Country opera changes its dress code

Wasfi Kani, head of the relocated Grange Park Opera which reopens in Surrey next summer, doesn’t expect everyone to turn up in formal wear.

The new dress code reads: ‘Guests wear something stylish. Most of the audience wears black tie/ long or short dress, but don’t be afraid to stand out from the crowd. We encourage creativity.’

What she means, she tells the Telegraph, is: ‘People can wear whatever they like. A nice Italian suit is a better piece of clothing than a tatty old dinner jacket. We don’t all have to have the same life.’

Trainers will be welcomed, provided they are very expensive.

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  • Most people like to dress nice. An enourmous crowd post pictures of what they wear every day and enjoy the feedback they get. Opera is stylish. Can not walk around in shorts and slippers in these surroundings. Clothes are one of the few things where you can get good stuff for a low price these days. Come on. Don’t be dull.

  • One of these should fit the bill (taken from Anthea Kruston’s weekly soap opera column):
    ” ……a floor-length black gown with jewelled turquoise straps crisscrossing the just-appropriately low back of the dress”.
    “…….a purple straight lined floor-length dress, covered in teeny glittering beads, and a diamond cut-out in the back”

  • Funnily enough, exactly the same dress code as applies at Garsington, Glyndebourne and Longborough. Lots of people enjoy dressing up and it’s part of the pleasure of the occasion to see and be seen. But no-one will turn you away if you’re in jeans and T-shirt, and no-one whose opinion is of any value will judge you for it either.

  • A very debative topic ,listening to Opera and going to live productions for many years I would say 50 years plus ,I am reminded of early years ,excitement of,dress up !!,black satin ,velvet, fur coats ,pearls and the men , top hat and tails or a dark suit with bow tie ,us oldies remember !!But times change and if dress code desires so for specific Concert Hall we must comply .If we want to keep Opera alive and well for generations and share our love of this exceptional art form ..the human voice we have to be more acceptable of the dress code !casual but smart not sloppy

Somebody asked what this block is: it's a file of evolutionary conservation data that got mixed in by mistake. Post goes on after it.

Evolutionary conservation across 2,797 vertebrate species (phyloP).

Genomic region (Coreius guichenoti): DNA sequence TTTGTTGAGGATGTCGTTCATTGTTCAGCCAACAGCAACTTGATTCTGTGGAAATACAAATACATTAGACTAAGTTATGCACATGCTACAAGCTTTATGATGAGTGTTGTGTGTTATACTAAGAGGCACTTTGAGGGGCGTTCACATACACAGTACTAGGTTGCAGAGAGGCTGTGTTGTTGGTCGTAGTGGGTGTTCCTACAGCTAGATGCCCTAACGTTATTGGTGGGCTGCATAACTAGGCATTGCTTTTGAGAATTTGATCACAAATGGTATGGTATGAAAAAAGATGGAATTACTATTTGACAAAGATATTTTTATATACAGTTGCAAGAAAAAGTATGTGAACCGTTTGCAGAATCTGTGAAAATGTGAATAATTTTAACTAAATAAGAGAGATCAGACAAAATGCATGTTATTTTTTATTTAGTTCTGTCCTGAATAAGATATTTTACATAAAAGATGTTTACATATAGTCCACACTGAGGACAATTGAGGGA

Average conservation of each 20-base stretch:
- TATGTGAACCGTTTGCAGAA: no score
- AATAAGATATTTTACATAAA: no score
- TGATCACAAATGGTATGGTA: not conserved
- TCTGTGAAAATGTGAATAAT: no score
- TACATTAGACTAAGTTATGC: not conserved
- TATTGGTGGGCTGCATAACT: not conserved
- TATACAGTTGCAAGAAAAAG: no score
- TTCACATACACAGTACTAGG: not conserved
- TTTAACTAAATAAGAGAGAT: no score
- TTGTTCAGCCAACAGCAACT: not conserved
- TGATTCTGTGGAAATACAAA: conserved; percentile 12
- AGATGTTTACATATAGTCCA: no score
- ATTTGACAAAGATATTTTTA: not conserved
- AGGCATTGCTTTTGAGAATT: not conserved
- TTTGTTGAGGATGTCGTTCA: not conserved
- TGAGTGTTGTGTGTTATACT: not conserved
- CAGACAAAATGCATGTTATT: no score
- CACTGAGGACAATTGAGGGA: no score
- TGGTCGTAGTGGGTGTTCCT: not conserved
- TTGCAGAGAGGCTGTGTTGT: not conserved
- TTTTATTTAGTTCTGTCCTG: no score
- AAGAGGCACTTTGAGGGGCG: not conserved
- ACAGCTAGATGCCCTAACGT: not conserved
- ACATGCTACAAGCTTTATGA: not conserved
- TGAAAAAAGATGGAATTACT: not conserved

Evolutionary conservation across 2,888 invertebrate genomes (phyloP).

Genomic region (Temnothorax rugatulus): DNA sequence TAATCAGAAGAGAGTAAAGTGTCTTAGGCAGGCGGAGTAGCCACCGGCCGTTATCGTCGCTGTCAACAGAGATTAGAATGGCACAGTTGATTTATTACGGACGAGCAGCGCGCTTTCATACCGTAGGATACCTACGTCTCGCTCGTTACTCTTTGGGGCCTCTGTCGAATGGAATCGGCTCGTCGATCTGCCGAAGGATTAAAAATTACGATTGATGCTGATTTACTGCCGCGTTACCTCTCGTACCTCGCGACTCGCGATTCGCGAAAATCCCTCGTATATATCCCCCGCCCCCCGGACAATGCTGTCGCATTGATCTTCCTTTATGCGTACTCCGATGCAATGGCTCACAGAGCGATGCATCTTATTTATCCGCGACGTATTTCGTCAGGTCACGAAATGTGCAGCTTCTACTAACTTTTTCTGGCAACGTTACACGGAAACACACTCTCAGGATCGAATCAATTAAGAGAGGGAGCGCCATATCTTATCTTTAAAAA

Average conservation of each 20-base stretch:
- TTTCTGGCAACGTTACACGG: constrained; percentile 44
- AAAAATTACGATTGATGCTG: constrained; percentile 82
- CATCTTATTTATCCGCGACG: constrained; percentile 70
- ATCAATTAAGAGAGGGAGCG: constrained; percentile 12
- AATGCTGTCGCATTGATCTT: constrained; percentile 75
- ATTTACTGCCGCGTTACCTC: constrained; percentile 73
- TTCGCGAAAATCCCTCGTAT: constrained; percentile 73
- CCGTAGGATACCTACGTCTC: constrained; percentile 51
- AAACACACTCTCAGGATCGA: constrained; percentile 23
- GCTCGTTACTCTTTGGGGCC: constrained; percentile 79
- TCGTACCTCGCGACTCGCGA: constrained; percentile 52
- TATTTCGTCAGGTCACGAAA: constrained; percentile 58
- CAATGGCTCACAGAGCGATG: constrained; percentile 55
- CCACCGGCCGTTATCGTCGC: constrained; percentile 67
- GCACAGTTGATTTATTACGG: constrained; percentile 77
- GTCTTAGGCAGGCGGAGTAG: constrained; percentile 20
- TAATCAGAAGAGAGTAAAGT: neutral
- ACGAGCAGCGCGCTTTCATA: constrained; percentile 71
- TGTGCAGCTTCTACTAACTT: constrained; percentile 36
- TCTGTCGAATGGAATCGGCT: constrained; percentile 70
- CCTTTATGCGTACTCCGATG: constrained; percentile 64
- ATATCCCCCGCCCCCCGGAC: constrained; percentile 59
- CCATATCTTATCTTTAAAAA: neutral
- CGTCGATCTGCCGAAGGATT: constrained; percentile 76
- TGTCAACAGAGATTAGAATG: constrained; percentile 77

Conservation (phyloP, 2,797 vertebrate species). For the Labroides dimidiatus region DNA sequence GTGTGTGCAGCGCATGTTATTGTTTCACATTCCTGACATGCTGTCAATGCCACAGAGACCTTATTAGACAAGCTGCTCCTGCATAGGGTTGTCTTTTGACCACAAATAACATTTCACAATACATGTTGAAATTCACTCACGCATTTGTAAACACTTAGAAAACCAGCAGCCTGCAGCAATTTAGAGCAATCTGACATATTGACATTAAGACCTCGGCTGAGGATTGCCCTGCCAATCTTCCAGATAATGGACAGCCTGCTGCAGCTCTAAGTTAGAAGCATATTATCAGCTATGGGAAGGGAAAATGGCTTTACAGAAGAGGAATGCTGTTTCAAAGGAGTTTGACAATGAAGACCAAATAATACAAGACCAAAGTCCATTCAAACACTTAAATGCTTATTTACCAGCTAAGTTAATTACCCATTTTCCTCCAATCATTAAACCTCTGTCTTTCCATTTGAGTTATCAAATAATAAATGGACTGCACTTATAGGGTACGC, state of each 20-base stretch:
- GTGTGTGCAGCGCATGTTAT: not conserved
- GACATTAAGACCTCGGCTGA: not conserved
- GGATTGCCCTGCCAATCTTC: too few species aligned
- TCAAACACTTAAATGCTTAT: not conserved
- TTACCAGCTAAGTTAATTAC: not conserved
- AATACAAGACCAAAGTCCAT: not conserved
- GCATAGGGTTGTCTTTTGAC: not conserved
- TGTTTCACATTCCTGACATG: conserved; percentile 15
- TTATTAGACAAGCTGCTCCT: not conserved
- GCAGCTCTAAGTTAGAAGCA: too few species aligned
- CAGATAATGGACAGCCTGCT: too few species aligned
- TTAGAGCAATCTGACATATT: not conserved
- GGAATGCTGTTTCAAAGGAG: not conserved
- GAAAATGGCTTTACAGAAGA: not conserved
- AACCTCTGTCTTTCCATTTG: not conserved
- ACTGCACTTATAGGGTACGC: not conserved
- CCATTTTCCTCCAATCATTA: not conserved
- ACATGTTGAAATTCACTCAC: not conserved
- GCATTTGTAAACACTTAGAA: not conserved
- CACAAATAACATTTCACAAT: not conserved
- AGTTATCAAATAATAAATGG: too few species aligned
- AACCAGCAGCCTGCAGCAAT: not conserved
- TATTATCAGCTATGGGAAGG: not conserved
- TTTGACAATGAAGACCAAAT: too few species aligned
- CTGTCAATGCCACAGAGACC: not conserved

• As an singer, I have spent my life in England trying to.get people to go to the opera myself and it’s all this nonsense that put many off, not to mention the price of the whole package before you hear one single note of the music. Better if some of the performers actually dressed up in some cases, and leave the audience to turn up tidy. A fashion parade verging on celebrity culture in the audience is not the answer to getting new audiences who really listen to any classics.music and not feel intimidated for not wearing a uniform. Dutch all these dinner jackets and black. If black us required, it should be black people in the audience not black clothes . Thank God for Opera North, Covent Garden and ENO where you can wear what you like.

      • ‘If black us required, it should be black people in the audience’

        Required? Should be?

        Oh really?

        Why is it always black people? Suppose we’d rather go somewhere else?

        Why are we always being treated as feckless victims, for gauging how successful you are at overcoming your white guilt? Quite a few black singers over the years. We can participate when we choose to do so. Is that not good enough?

      • I am so pleased you wrote this, Una. I agree entirely. I have occasionally wished that more people would dress up just a bit to attend a concert, but heavens above, I’m now vastly more concerned that more people, and younger people, attend concerts and I really don’t give a tinker’s cuss what they wear. I think the dictates of these opera companies only contribute to the slow death of classical music now underway.